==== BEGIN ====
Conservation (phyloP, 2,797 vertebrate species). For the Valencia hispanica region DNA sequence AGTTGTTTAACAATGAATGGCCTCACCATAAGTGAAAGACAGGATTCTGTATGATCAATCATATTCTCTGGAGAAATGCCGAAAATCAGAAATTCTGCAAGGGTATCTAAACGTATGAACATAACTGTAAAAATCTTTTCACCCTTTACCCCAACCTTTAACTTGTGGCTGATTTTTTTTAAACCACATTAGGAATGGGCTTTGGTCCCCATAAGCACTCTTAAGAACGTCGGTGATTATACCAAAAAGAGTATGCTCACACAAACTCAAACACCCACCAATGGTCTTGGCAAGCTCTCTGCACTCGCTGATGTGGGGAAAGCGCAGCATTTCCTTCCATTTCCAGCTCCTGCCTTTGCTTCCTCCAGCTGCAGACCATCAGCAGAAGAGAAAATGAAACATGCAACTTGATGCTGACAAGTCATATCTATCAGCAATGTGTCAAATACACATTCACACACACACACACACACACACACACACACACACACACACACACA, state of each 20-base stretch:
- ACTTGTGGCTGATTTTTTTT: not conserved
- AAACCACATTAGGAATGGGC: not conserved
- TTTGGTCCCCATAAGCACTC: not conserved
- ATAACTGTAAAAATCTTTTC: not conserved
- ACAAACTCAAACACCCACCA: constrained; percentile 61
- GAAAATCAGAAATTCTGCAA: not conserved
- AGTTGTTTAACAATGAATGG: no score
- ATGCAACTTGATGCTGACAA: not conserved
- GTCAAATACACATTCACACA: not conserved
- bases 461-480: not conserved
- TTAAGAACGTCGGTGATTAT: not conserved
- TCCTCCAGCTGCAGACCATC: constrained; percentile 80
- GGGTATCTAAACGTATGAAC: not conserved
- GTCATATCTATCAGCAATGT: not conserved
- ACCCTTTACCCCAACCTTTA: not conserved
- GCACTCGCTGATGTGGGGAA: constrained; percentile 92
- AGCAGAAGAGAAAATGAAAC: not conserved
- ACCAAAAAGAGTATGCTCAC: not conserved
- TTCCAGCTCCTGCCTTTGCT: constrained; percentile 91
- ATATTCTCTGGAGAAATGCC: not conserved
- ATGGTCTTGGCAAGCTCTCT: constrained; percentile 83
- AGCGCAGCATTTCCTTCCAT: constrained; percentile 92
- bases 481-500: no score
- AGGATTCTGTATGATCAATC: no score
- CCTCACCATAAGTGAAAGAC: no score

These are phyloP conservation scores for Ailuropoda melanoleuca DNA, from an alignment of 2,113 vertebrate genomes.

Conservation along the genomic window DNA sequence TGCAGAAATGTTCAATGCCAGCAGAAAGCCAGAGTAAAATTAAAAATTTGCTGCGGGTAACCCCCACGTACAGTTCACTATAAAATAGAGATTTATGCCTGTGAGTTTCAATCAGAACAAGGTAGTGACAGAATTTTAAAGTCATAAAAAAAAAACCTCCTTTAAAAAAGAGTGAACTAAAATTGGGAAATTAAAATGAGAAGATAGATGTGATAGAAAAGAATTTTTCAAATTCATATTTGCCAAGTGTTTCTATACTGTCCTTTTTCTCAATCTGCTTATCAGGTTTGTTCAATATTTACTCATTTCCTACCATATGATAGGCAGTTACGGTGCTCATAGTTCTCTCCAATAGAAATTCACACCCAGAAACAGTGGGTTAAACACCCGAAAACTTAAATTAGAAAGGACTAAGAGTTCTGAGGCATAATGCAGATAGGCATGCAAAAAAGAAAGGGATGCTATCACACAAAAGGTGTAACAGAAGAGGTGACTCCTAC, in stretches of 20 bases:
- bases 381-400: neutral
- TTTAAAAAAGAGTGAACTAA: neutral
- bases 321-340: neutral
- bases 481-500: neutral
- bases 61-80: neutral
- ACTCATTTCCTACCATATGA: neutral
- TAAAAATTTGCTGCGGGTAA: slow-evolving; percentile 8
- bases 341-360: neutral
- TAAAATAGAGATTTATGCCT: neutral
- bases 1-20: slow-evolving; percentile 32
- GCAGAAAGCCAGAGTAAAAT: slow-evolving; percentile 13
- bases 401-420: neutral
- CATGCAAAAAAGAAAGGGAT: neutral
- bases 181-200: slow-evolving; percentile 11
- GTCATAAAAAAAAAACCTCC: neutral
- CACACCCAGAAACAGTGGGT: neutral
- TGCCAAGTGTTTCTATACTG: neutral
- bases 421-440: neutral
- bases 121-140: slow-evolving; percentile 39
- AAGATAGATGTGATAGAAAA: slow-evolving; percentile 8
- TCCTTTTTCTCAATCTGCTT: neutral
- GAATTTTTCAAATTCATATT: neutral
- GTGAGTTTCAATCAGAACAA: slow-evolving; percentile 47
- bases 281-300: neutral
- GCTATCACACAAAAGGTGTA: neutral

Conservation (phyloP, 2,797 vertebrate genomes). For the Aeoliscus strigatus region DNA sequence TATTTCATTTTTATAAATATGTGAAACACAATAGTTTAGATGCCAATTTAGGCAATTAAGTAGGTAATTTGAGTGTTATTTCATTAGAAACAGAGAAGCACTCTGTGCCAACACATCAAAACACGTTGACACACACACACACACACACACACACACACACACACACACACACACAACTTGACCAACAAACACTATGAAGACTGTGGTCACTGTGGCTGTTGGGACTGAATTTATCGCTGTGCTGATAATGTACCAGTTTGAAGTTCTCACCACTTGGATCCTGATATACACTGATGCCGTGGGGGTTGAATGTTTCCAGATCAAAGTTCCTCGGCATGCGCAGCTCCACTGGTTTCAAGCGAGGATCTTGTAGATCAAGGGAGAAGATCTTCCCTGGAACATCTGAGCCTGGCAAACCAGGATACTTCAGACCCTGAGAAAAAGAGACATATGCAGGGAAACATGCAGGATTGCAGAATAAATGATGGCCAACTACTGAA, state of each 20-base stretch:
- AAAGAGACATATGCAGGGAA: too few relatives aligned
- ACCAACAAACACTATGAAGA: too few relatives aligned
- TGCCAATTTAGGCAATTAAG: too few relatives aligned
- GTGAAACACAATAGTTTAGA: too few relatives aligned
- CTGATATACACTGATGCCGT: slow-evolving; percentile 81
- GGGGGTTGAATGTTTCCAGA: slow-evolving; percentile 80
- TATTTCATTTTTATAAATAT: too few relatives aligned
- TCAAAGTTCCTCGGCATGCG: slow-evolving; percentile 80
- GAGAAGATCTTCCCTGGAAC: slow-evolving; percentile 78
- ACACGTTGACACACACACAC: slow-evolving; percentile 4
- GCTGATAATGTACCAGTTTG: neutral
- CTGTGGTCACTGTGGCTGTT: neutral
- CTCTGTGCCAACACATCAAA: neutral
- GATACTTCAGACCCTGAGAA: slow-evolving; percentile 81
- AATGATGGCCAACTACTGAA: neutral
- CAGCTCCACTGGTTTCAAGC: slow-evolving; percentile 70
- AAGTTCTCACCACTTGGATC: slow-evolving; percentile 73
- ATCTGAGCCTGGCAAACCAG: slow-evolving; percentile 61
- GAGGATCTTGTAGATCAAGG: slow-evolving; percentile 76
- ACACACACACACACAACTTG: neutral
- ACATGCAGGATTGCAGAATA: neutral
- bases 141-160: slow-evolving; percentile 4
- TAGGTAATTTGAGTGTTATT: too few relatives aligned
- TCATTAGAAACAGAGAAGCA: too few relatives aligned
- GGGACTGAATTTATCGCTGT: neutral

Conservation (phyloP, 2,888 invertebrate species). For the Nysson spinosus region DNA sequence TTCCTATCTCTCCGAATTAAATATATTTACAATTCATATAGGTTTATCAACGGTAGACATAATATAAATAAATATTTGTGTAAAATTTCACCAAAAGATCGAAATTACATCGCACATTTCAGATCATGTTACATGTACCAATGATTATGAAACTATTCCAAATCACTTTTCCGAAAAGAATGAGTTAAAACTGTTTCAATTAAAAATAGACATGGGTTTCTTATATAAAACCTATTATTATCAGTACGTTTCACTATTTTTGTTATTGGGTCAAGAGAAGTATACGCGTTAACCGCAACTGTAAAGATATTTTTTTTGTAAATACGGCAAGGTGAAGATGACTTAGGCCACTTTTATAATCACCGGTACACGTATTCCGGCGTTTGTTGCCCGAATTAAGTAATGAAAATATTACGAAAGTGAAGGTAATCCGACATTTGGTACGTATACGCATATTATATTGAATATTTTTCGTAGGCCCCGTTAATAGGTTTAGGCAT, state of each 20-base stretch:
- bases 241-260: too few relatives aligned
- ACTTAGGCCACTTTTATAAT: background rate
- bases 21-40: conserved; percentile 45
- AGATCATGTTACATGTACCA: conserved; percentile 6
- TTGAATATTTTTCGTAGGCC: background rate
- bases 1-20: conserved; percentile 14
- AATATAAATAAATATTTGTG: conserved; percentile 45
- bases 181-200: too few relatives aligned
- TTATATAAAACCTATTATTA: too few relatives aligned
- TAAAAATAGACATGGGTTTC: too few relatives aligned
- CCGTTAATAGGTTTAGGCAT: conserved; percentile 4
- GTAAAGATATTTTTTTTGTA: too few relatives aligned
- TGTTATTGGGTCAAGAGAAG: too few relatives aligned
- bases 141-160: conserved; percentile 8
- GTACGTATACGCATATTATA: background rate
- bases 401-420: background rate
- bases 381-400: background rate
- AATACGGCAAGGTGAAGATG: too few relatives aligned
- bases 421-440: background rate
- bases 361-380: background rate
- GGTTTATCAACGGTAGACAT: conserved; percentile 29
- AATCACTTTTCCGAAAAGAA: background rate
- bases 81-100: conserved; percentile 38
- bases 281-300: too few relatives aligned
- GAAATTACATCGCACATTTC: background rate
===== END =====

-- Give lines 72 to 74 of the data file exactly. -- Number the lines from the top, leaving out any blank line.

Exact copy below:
- ATCTGAGCCTGGCAAACCAG: slow-evolving; percentile 61
- GAGGATCTTGTAGATCAAGG: slow-evolving; percentile 76
- ACACACACACACACAACTTG: neutral